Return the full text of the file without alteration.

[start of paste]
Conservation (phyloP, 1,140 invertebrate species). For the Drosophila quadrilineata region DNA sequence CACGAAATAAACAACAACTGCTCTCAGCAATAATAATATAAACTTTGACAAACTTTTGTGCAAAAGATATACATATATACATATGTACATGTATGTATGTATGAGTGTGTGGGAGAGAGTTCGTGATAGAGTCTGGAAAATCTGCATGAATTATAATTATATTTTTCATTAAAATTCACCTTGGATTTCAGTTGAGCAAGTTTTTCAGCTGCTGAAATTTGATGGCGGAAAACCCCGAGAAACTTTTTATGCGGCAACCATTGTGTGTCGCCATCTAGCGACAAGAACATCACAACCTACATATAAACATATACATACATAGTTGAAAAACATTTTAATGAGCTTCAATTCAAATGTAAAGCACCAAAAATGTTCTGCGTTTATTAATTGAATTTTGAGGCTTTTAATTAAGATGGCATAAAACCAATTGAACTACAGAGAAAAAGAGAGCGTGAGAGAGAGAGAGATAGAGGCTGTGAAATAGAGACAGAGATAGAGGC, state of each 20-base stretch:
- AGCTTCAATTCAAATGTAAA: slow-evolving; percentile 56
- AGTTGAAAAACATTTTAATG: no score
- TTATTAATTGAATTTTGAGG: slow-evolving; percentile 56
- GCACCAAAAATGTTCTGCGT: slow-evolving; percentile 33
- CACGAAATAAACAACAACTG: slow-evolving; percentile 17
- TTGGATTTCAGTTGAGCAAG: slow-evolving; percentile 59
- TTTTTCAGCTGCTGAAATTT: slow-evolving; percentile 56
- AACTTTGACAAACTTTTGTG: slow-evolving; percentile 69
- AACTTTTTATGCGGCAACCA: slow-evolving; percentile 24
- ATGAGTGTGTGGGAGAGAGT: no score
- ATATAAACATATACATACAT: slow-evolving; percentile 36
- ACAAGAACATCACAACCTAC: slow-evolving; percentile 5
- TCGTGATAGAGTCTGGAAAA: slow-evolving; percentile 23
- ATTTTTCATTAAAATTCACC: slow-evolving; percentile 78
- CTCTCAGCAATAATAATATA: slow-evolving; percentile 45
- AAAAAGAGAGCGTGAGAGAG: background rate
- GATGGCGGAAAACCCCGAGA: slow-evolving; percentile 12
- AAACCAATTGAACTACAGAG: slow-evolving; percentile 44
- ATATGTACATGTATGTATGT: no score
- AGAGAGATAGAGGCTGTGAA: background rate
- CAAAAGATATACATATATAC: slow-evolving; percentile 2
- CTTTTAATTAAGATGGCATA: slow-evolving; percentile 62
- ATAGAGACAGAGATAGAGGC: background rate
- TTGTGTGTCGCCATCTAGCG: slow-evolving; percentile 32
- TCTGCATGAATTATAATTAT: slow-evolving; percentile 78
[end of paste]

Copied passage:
Conservation (phyloP, 1,140 invertebrate species). For the Drosophila quadrilineata region DNA sequence CACGAAATAAACAACAACTGCTCTCAGCAATAATAATATAAACTTTGACAAACTTTTGTGCAAAAGATATACATATATACATATGTACATGTATGTATGTATGAGTGTGTGGGAGAGAGTTCGTGATAGAGTCTGGAAAATCTGCATGAATTATAATTATATTTTTCATTAAAATTCACCTTGGATTTCAGTTGAGCAAGTTTTTCAGCTGCTGAAATTTGATGGCGGAAAACCCCGAGAAACTTTTTATGCGGCAACCATTGTGTGTCGCCATCTAGCGACAAGAACATCACAACCTACATATAAACATATACATACATAGTTGAAAAACATTTTAATGAGCTTCAATTCAAATGTAAAGCACCAAAAATGTTCTGCGTTTATTAATTGAATTTTGAGGCTTTTAATTAAGATGGCATAAAACCAATTGAACTACAGAGAAAAAGAGAGCGTGAGAGAGAGAGAGATAGAGGCTGTGAAATAGAGACAGAGATAGAGGC, state of each 20-base stretch:
- AGCTTCAATTCAAATGTAAA: slow-evolving; percentile 56
- AGTTGAAAAACATTTTAATG: no score
- TTATTAATTGAATTTTGAGG: slow-evolving; percentile 56
- GCACCAAAAATGTTCTGCGT: slow-evolving; percentile 33
- CACGAAATAAACAACAACTG: slow-evolving; percentile 17
- TTGGATTTCAGTTGAGCAAG: slow-evolving; percentile 59
- TTTTTCAGCTGCTGAAATTT: slow-evolving; percentile 56
- AACTTTGACAAACTTTTGTG: slow-evolving; percentile 69
- AACTTTTTATGCGGCAACCA: slow-evolving; percentile 24
- ATGAGTGTGTGGGAGAGAGT: no score
- ATATAAACATATACATACAT: slow-evolving; percentile 36
- ACAAGAACATCACAACCTAC: slow-evolving; percentile 5
- TCGTGATAGAGTCTGGAAAA: slow-evolving; percentile 23
- ATTTTTCATTAAAATTCACC: slow-evolving; percentile 78
- CTCTCAGCAATAATAATATA: slow-evolving; percentile 45
- AAAAAGAGAGCGTGAGAGAG: background rate
- GATGGCGGAAAACCCCGAGA: slow-evolving; percentile 12
- AAACCAATTGAACTACAGAG: slow-evolving; percentile 44
- ATATGTACATGTATGTATGT: no score
- AGAGAGATAGAGGCTGTGAA: background rate
- CAAAAGATATACATATATAC: slow-evolving; percentile 2
- CTTTTAATTAAGATGGCATA: slow-evolving; percentile 62
- ATAGAGACAGAGATAGAGGC: background rate
- TTGTGTGTCGCCATCTAGCG: slow-evolving; percentile 32
- TCTGCATGAATTATAATTAT: slow-evolving; percentile 78